Doing Bayesian Data Analysis: A Tutorial with R and BUGS

| October 5, 2011

Title: Doing Bayesian Data Analysis: A Tutorial with R and BUGS

Author: John Kruschke

Publisher: Academic Press

Call Number: QA279.5 .K79 2011

From the Publisher:

There is an explosion of interest in Bayesian statistics, primarily because recently created computational methods have finally made Bayesian analysis obtainable to a wide audience. Doing Bayesian Data Analysis, A Tutorial Introduction with R and BUGS provides an accessible approach to Bayesian data analysis, as material is explained clearly with concrete examples. The book begins with the basics, including essential concepts of probability and random sampling, and gradually progresses to advanced hierarchical modeling methods for realistic data. The text delivers comprehensive coverage of all scenarios addressed by non-Bayesian textbooks–t-tests, analysis of variance (ANOVA) and comparisons in ANOVA, multiple regression, and chi-square (contingency table analysis).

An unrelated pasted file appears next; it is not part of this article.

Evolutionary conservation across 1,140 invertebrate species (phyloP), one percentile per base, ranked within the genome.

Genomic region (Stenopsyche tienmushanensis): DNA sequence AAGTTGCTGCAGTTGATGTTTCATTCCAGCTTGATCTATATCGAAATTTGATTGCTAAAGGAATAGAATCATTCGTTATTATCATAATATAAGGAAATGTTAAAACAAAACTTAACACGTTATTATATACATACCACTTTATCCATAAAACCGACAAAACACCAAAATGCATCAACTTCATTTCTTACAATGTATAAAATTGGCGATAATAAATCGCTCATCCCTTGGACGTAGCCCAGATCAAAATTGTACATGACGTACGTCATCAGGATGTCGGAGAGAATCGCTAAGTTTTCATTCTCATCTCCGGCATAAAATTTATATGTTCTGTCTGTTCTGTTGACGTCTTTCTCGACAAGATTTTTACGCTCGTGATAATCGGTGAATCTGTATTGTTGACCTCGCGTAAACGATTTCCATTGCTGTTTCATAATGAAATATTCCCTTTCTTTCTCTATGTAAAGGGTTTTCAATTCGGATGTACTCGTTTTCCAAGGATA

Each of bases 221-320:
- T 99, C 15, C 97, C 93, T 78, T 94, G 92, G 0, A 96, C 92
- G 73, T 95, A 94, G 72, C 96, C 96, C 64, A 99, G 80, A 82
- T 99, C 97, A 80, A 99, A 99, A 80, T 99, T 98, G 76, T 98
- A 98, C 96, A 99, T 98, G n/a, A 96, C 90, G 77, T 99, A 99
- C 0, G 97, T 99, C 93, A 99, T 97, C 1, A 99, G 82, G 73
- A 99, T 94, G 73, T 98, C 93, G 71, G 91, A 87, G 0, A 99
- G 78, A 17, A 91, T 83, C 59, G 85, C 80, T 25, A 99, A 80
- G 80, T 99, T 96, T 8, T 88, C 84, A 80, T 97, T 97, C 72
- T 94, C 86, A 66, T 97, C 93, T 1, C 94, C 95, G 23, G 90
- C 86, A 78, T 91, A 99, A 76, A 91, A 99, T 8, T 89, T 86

This book is intended for first year graduate students or advanced undergraduates. It provides a bridge between undergraduate training and modern Bayesian methods for data analysis, which is becoming the accepted research standard. Prerequisite is knowledge of algebra and basic calculus.

About the Author:

John K. Kruschke has taught Bayesian data analysis, mathematical modeling, and traditional statistical methods for over 20 years. He is five-time winner of Teaching Excellence Recognition Awards from Indiana University, where he is Professor of Psychological and Brain Sciences, and Adjunct Professor of Statistics. He has also presented numerous tutorials, workshops, or symposia on Bayesian data analysis (see this partial list). His research interests include the science or morality, applications of Bayesian methods to adaptive teaching and learning, and models of attention in learning, which he has developed in both connectionist and Bayesian formalisms. He received a Troland Research Award from the National Academy of Sciences. He is an Action Editor for the Journal of Mathematical Psychology, and he is or has been on the editorial boards of several journals, including Psychological Review, the Journal of Experimental Psychology: General, and Psychonomic Bulletin & Review.

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